Friday, March 2nd, 2012
The Twilight Sad and Odonis Odonis at Lee’s Palace in Toronto
Frank YangAs I understand it, conventional wisdom is that Leap Day should be taken as an opportunity to try something new. But seeing as how prior to this year I’ve never thought of February 29 as anything more than an extra day of Winter every four years, I don’t feel bad that I spent it seeing a band I’ve seen many times before – Scotland’s The Twilight Sad, in town in support of their third album No One Can Ever Know.
“Trying something new” points should still be award for showing up early for opening act Odonis Odonis, who despite hailing from Toronto I’d not heard before the took the stage. A little research revealed that they were in fact labelmates with The Twilight Sad, being signed to the UK’s esteemed Fat Cat imprint for their debut album Hollandaze; this would normally be a good indicator of quality, but I recall another Toronto outfit signed to Fat Cat – Ten Kens – whom I was totally unimpressed with. And as it turns out, Odonis Odonis is the project of a former Ten Kens member. So. It’s probably just as well that I didn’t know that beforehand because I likely wouldn’t have given them a shot, and as it turned out, I liked them better. Relatively, at least. The trio either took a garage/surf-rock thing and buried it under noise layers or art-rock or took a noisy, art-rock thing and gave it a garagey/surfy friendly vibe – the coin flipped a few times over the course of their set. It was pretty loud and heavy, either way, and by the time it was over, I think the scorecard tipped in favour of tuneful over discordant, but just barely.
As noted in my review, No One Can Ever Know certainly found The Twilight Sad trying something new – synth-rock. An unexpected move given their signature sound to this point had been James Graham’s inconsolable bellow over Andy Macfarlane’s massive guitars, but one that works surprisingly well. So while I had a pretty good idea of what to expect of the band live by this point, I was curious to see how this new dimension would be incorporated into the show.
Taking the stage to a slow, pulsing synth tone that could well have been a fire alarm, they opened with No One‘s “Kill It In The Morning” – about half the set was comprised of new material, the rest split evenly between Fourteen Autumns & Fifteen Winters and Forget The Night Ahead – and made it clear that though they had the same five-piece lineup that opened for Mono last time through, Martin Doherty’s keyboard responsibilities – while certainly more important this time out – were not going to supplant Macfarlane’s six-string duties anytime soon. The synthetic sheen of the new material was given a proper steel wool scrub courtesy of Macfarlane’s Fender Jaguar and Marshall stack and made loud, fuzzy and loud. Did I mention loud?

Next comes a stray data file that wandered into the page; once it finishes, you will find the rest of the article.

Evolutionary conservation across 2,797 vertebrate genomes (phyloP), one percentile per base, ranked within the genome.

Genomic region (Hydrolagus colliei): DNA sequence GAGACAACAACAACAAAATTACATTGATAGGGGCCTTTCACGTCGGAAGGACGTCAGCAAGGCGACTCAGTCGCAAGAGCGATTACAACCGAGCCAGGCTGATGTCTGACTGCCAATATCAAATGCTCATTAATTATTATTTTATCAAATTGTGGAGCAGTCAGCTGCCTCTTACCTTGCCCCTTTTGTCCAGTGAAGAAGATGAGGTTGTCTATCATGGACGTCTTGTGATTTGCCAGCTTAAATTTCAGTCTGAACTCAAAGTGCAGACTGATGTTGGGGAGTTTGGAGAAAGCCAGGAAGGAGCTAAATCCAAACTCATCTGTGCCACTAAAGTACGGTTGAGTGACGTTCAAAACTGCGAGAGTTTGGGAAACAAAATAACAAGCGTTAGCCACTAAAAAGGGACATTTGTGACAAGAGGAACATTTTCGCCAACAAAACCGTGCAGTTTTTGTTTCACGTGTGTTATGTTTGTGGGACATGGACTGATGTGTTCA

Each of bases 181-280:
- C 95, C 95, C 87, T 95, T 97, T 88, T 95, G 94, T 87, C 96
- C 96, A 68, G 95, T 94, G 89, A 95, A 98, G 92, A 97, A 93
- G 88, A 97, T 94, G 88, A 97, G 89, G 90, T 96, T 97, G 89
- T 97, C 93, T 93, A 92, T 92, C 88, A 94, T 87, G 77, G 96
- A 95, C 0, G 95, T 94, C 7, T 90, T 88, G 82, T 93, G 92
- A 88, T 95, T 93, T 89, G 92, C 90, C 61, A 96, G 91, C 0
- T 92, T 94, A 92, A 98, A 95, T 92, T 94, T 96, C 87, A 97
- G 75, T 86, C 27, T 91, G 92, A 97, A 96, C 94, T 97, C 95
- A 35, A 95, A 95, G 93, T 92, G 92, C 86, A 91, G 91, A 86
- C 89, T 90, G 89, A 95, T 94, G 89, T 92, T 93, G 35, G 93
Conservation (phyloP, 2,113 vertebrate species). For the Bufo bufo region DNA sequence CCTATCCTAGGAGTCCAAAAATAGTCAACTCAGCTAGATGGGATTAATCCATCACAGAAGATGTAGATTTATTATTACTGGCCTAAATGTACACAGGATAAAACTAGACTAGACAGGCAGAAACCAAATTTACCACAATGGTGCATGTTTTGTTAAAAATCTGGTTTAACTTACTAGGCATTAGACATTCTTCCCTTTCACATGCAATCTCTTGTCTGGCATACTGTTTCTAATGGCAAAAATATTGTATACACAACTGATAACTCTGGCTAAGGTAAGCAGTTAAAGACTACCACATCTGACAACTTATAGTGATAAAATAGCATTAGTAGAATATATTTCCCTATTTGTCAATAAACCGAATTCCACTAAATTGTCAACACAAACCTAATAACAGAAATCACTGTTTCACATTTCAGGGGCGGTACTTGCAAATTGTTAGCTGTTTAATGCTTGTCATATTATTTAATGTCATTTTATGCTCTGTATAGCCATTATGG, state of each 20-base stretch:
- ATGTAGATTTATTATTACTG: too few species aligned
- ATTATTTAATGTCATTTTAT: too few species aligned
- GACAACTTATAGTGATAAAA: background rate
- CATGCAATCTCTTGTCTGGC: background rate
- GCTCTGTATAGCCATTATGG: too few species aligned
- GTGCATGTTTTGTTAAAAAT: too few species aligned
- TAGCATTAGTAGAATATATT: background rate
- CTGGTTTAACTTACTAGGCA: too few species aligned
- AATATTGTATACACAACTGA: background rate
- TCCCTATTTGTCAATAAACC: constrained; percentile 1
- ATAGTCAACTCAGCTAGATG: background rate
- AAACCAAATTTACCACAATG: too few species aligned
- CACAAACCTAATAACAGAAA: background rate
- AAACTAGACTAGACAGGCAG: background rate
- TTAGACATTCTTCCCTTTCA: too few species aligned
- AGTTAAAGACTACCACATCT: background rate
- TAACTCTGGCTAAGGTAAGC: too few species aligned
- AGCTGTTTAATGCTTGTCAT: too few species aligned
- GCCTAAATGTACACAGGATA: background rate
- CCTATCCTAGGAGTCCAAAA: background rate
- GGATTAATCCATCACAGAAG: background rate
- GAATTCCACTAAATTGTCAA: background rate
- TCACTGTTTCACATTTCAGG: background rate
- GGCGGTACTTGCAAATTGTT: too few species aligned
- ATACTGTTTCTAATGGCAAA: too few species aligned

The combination of their old sound and new was quite a potent one, the resultant chaotic squall with a mechanical pulse coming across as more urgent and menacing than ever before and proving the new direction did not come at the expense of old strengths. At some points, the mix fell out of balance and Graham’s vocals – no wallflower of an instrument – were buried under the tumult but it always managed to right itself before becoming an issue. It was also interesting to see how far Graham has come as a frontman, his lurch-dance moves providing a welcome bit of onstage activity relative to his bandmates.
The show moved with a steady but unrelenting momentum for just over an hour, Graham taking the time to sincerely thank everyone for coming out to see them and promising a return visit soon before finishing with a scorched-earth double-shot of “And She Would Darken The Memory” from Fourteen Autumns and “At The Burnside” from Forget The Night Ahead. There was no encore, but there didn’t need to be; that was the proper finish.
Exclaim also has a review of the show.
Photos: The Twilight Sad, Odonis Odonis @ Lee’s Palace – February 29, 2012
MP3: The Twilight Sad – “Another Bed”
MP3: The Twilight Sad – “Kill It In The Morning”
MP3: The Twilight Sad – “Reflection Of The Television”
MP3: The Twilight Sad – “Cold Days From The Birdhouse”
MP3: The Twilight Sad – “That Summer, At Home I Had Become The Invisible Boy”
MP3: Odonis Odonis – “Ledged Up”
Video: The Twilight Sad – “Another Bed”
Video: The Twilight Sad – “Sick”
Video: The Twilight Sad – “The Room”
Video: The Twilight Sad – “Seven Years Of Letters”
Video: The Twilight Sad – “I Became A Prostitute”
Video: The Twilight Sad – “And She Would Darken The Memory”
Video: Odonis Odonis – “Ledged Up”
Video: Odonis Odonis – “Blood Feast”
Video: Odonis Odonis – “Mr. Smith”
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Video: Nick Lowe – “Sensitive Man”
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Video: Arctic Monkeys – “R U Mine?”
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Stream: Belle & Sebastian – “Crash”
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Video: Allo Darlin’ – “Capricornia”
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